Please advise me on how I can ensure that remote desktop users cannot install software onto the Active Directory Server they are logging into remotely.

Some Background:

I have a client whose Server Security is very screwed up. I'm typically more of a programmer than an Admin, so I need some help.

They are using their Active Directory Server to allow remote sales people to Remote Desktop into their network, essentially allowing that Active Directory Server to double as a desktop for 4 remote employees. This alone seems like a bad idea to me. I'd prefer setting up a separate server for these remote users.

However, what's worse, is I just logged in using the credentials of one of the sales people, and I was able to install firefox, using their credentials! So, essentially, each outside sales person has administrative privileges for installing applications onto the Active Directory Server!

Last week I removed a virus from the server that essentially took the business down. Today, there is another virus sending out mass emails (getting their company blacklisted).

I do intend to reinstall this server and try to lock it down, but until the weekend, I'm trying to at least figure out how to make it to where these remote sales people cannot install software onto the server.

The truth is, I don't have much experience with Active Directory. I've mostly locked down Windows Servers that do not have Active Directory (through the 'Computer Management > Users' console).

When I go into "Active Directory User's and Computers". I do not see that the sales person is a member of an administrator's group. And when I look at each group (that they are a member of), I'm not able to locate any permission setting that reveals why they are able to install software on the server.

Could you please direct me a bit. I must be over-looking something essential. Please advice.


Here are the groups, the user is a memember of:

Name:           ActiveDirectoryFolder
Custom Sales All        domain.com/Users
Domain Users        domain.com/Users
Remote Desktop Users    domain.com/Builtin
Remote Users        domain.com/Builtin
  • 1
    If the users are not in any groups that are obviously administrative users, then someone has been playing, and has possibly assigned extended rights to one of those groups via group policy/user rights assignment, or something else equally clever/obscure/stupid. Given how difficult it is likely to be to "unpick" that kind of knot without knowing what was done, and given how the server appears to be a roach motel for viruses, I'd strongly recommend either getting in a consultant who does understand AD properly, or doing a rebuild of the server. – Rob Moir Jul 24 '12 at 18:56

They are likely either a member of BUILT-IN\Administrators, DOMAIN\Domain Admins, or DOMAIN\Enterprise Admins.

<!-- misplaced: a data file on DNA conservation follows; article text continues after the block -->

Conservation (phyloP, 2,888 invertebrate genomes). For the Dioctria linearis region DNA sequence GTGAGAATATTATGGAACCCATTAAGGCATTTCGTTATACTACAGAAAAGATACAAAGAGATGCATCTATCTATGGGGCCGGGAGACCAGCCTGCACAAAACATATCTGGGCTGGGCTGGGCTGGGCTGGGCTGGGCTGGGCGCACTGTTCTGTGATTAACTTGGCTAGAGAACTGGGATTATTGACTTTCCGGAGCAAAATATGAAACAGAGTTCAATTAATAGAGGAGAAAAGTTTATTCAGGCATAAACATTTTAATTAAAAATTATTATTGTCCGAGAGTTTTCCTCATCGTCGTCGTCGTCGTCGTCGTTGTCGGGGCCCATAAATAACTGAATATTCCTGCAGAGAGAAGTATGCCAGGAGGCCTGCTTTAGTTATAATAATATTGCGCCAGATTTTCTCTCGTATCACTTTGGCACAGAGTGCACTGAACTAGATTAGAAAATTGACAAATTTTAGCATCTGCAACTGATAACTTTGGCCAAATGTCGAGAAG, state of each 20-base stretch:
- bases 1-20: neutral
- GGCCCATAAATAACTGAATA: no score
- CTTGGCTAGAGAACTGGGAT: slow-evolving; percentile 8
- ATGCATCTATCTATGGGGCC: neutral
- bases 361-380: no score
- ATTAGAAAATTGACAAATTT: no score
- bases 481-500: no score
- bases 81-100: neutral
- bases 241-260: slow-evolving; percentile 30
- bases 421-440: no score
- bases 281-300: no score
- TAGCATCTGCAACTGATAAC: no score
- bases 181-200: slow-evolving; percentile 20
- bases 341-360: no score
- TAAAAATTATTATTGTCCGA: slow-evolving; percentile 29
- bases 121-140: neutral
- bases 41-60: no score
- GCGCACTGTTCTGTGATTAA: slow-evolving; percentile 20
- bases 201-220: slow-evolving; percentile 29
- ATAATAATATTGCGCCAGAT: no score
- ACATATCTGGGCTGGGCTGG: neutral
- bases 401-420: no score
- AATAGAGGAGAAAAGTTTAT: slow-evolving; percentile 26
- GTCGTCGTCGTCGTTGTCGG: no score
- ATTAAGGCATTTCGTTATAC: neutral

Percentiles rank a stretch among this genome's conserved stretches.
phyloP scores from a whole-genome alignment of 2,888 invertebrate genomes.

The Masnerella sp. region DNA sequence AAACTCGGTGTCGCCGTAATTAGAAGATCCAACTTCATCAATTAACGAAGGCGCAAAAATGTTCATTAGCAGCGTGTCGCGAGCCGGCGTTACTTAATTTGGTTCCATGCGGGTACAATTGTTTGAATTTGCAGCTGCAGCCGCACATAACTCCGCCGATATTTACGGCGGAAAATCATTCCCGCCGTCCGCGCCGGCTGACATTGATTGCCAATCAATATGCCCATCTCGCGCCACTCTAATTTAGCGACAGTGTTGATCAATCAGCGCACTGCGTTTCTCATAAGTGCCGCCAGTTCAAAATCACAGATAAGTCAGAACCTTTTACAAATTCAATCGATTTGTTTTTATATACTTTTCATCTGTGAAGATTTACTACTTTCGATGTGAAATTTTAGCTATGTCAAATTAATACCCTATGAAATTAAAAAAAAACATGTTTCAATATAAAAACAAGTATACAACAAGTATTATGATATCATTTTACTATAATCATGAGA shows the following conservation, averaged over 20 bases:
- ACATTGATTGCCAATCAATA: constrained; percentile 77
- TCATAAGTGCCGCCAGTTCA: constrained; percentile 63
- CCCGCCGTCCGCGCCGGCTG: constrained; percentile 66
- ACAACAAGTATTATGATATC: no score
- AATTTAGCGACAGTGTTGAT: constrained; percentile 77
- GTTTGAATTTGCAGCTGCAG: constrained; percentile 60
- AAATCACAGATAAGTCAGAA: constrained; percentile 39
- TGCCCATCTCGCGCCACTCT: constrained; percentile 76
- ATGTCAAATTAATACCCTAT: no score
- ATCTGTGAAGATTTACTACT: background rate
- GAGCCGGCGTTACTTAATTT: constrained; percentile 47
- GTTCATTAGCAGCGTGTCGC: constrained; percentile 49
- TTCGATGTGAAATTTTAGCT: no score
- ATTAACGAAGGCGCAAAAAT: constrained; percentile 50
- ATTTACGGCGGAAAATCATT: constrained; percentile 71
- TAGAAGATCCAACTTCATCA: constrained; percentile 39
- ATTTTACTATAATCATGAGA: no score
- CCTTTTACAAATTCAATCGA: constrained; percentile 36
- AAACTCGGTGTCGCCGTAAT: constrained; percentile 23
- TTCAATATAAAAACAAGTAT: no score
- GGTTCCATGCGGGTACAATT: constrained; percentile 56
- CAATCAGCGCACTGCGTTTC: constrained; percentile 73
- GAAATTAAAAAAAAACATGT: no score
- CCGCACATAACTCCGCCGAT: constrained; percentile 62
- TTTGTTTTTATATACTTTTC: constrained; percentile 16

Remove them from these groups and don't let anyone ever log into a DC that isn't a systems administrator.

  • The sales people are indeed members of two Builtin accounts: (1) Remote Desktop Users: domain.com/Builtin and (2) Remote Users: domain.com/Builtin. – LonnieBest Jul 24 '12 at 17:58
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    Right. To add to that, the only [local] group they should need to be a member of is Remote Desktop Users. And in case it wasn't made clear enough, never ever, ever, ever let people remote into your Domain Controller. If they absolutely must remote into something, any other server is a better choice. (If this is a Domain Controller, there are no local users, and you'll need to use AD tools to determine what privileges they're getting, and where those come from.) – HopelessN00b Jul 24 '12 at 17:58
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    @LonnieBest Have you confirmed that neither Remote Users / Remote Desktop Users groups are nested into a group that would have had permissions to install software? – DKNUCKLES Jul 24 '12 at 18:35

The first thing I would suggest Lonnie is to convince them to shed out some money for a separate remove server. Remote Servers should be locked down in a way where the employee's have just enough access to do their work (known as The Rule of Least Privilege)

As far as viewing the permissions, Active Directory has a group of utilities, however the most useful in your situation will likely be the dsget <user> -memberof -expand command. This will display that particular users group memberships and allow you to figure out why they're able to install software.

More information on DSGET : http://technet.microsoft.com/en-us/library/cc732535%28v=ws.10%29

  • Is there a way to check these things through the "Active Directory Users and Computers" GUI console? – LonnieBest Jul 24 '12 at 19:08
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    The best thing I would suggest is that you go to each of the groups that @MDMarra mentions, double-click on them and click the "Members" tab to see who belongs to those groups. If any of the groups you listed above are members of the administrators groups then you know why they can install software. I would also check the Built In\Server Operators group as well. – DKNUCKLES Jul 24 '12 at 19:47

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